December 2, 2009

KENYA: State rolls out pay package for the old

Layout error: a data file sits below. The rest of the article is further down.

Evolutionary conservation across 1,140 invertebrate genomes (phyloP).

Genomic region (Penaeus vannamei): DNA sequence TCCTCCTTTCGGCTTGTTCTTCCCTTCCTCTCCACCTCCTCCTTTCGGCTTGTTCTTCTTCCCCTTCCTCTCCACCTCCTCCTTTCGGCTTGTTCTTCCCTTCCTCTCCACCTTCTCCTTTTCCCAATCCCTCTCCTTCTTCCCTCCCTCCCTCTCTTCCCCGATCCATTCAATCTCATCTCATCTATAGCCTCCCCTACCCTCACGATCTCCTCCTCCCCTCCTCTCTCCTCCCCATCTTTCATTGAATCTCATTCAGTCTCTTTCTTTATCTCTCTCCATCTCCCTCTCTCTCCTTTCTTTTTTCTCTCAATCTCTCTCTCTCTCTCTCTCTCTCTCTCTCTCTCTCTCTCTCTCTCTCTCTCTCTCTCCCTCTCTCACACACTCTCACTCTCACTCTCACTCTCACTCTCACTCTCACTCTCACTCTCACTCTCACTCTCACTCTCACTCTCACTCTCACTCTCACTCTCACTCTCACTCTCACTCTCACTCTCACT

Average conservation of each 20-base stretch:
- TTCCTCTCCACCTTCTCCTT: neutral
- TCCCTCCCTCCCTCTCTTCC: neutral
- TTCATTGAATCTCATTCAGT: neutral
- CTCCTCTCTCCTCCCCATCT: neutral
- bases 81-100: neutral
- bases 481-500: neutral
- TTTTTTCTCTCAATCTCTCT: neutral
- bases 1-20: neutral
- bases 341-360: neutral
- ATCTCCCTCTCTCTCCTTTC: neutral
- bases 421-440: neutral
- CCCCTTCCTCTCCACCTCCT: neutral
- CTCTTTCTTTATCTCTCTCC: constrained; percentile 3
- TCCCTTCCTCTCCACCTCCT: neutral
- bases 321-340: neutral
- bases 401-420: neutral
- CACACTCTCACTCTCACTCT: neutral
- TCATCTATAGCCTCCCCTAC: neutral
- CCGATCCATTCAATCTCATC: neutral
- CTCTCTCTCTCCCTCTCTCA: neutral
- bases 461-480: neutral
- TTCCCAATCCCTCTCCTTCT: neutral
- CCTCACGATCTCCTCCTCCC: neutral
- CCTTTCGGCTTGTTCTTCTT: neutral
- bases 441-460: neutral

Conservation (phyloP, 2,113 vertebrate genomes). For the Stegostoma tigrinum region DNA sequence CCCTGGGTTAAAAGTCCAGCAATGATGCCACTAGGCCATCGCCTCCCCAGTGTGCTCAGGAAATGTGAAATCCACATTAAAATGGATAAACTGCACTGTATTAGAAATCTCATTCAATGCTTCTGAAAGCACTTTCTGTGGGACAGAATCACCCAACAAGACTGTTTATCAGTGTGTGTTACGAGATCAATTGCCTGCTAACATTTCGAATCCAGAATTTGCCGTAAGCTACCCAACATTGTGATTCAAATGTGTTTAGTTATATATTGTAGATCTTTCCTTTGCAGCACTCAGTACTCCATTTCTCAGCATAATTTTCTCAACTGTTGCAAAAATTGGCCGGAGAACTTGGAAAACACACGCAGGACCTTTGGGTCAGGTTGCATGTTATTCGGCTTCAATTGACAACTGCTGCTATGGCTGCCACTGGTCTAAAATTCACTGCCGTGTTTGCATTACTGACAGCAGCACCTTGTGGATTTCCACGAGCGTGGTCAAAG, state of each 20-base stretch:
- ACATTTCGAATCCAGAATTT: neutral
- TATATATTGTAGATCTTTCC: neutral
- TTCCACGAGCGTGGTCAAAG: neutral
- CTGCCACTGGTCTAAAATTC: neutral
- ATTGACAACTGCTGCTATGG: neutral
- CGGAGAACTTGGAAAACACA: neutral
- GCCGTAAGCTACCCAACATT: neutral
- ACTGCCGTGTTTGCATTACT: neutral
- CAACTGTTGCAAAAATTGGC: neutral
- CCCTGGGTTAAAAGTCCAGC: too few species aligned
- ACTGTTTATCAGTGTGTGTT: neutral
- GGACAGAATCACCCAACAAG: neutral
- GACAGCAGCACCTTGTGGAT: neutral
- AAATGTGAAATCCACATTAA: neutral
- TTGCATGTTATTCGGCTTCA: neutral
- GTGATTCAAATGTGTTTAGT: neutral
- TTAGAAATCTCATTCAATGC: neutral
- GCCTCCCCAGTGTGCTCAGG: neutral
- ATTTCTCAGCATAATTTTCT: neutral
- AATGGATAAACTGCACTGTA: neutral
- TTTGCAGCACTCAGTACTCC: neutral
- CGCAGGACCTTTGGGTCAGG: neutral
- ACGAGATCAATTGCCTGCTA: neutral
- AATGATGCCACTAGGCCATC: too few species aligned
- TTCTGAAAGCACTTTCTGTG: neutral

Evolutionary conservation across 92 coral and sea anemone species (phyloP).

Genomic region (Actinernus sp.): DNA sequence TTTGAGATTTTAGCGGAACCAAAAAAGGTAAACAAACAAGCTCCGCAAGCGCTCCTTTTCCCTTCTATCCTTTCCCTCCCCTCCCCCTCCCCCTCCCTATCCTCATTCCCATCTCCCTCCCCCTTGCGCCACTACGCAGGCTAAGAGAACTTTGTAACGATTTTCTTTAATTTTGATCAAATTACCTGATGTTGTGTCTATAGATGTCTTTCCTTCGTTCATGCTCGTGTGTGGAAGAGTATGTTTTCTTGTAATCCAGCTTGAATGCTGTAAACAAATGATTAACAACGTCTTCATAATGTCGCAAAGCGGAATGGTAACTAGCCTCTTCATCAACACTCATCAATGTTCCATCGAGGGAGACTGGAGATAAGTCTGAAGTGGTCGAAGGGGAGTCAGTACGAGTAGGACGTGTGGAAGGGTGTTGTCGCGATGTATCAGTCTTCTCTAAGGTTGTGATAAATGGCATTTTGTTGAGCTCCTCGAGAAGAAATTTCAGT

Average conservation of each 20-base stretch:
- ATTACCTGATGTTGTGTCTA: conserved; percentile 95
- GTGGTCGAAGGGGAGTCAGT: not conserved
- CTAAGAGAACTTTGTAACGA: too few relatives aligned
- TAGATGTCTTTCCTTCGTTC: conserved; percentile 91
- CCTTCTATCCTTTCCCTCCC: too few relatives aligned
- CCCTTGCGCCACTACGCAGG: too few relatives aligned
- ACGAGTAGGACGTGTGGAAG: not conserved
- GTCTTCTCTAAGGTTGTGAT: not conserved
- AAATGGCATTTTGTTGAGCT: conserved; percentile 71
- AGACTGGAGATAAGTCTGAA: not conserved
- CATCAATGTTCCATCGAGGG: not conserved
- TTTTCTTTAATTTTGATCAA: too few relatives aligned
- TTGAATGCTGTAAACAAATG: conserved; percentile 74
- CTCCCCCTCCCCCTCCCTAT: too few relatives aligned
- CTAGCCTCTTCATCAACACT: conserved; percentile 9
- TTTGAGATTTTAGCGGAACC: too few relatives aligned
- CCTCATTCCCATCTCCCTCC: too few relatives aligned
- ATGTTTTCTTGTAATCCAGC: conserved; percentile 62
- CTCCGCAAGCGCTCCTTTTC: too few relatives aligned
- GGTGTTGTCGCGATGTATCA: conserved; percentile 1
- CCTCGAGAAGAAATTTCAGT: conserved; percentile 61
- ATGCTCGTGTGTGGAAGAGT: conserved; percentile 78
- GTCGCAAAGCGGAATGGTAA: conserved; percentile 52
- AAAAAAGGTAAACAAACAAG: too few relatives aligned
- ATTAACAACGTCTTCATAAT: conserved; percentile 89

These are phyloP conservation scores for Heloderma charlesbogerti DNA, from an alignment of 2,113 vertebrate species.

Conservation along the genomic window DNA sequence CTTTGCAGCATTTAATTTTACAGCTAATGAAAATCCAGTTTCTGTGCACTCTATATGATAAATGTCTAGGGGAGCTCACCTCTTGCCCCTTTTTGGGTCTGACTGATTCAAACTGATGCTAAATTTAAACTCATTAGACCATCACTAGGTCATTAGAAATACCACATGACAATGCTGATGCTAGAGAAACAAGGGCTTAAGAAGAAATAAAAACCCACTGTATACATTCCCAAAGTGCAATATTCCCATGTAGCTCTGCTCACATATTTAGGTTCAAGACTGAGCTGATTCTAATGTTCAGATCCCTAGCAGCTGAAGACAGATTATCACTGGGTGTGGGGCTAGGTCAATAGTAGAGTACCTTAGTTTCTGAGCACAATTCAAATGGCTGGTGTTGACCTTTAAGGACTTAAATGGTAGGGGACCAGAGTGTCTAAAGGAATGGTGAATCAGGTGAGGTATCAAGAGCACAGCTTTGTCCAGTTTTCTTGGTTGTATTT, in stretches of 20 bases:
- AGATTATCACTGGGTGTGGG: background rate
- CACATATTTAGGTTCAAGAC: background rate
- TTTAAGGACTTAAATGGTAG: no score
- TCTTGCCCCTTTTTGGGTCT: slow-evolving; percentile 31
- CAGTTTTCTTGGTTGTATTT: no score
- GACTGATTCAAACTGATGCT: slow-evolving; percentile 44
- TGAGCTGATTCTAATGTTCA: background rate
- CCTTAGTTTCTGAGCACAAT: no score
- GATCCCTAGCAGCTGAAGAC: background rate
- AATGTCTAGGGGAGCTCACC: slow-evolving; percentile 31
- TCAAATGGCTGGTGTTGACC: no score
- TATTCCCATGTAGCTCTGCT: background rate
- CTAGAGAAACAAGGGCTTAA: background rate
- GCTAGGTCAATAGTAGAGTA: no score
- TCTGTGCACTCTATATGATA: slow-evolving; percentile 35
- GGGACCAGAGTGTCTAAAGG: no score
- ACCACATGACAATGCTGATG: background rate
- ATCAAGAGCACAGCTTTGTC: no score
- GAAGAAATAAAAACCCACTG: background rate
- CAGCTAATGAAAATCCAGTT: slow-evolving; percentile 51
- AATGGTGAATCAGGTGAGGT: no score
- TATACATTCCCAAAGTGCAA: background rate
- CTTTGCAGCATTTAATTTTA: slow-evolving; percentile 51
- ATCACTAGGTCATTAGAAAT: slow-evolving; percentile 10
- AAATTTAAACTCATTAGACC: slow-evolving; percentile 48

. NAIROBi, Kenya / The Standard / December 2, 2009 By Ally Jamah The sunset years for thousands of poor senior citizens could soon be sweeter following plans by the Government to start payments to those above 65 years. The plan will ensure they get dignified old age. By the middle of this month, the Government will start paying Sh1,500 a month to about 33,000 of poor Kenyans above 65 years. The number will be increased gradually to reach 1.6 million senior citizens, most of whom live in abject poverty. Senior citizens perform a play depicting the plight of Kenya’s old people during the launch of a Kenya National Commission of Human Rights report at a Nairobi hotel, yesterday. The report shows Kenya is becoming unfriendly to old people. Photo: Mbugua Kibera/Standard We want to ensure that growing old in Kenya is not a path towards impoverishment and doom but rather, one towards celebration of a long fulfilled life," said Righa Mwakio, the Commissioner of Gender in the Ministry of Gender and Children Affairs. Pilot project Mr Mwakio said Sh540 million was allocated for the programme in this year’s budget after a successful pilot project that involved 300 senior citizens in three districts. "It has taken us several months to determine which people deserve the money most and now we are ready to roll out the programme this month to help the old lead decent lives," he said. The Gender Commissioner was speaking while launching a new report prepared by the Kenya National Commission of Human Rights (KNCHR), which examines the plight of old people. "We invite donors to partner with us to help us cover more people left of the safety net. We hope eventually, we will cover all the old people," he said. The report Growing Old in Kenya: Making it a Positive Experience, reveals Kenya is becoming unfriendly to its senior citizens, who are now battling negative perception and hostile treatment in their vulnerable years. "These days, being old is seen as a bad thing and old people are increasingly seen as burdensome and incapable of contributing to the society," said Wambui Kimathi, a KNCHR Commissioner, who compiled the report. Ms Kimathi expressed dismay many old people have been abandoned in the rural areas by their children living in urban centres, with some shouldering the burden of raising orphans, who lost their parents to HIV and Aids. The report urged the youth to prepare for retirement early to avoid living their senior years in squalor. The CEO of HealthAge Kenya Gerald Mwangi dismissed the frequent calls to replace old people in senior leadership with youths. "Even old people are capable of making valuable contributions to this country because they have mature wisdom and deep insights," he said. Mwangi urged Kenyans to honour and respect senior citizens. [rc] ©2009 The Standard Group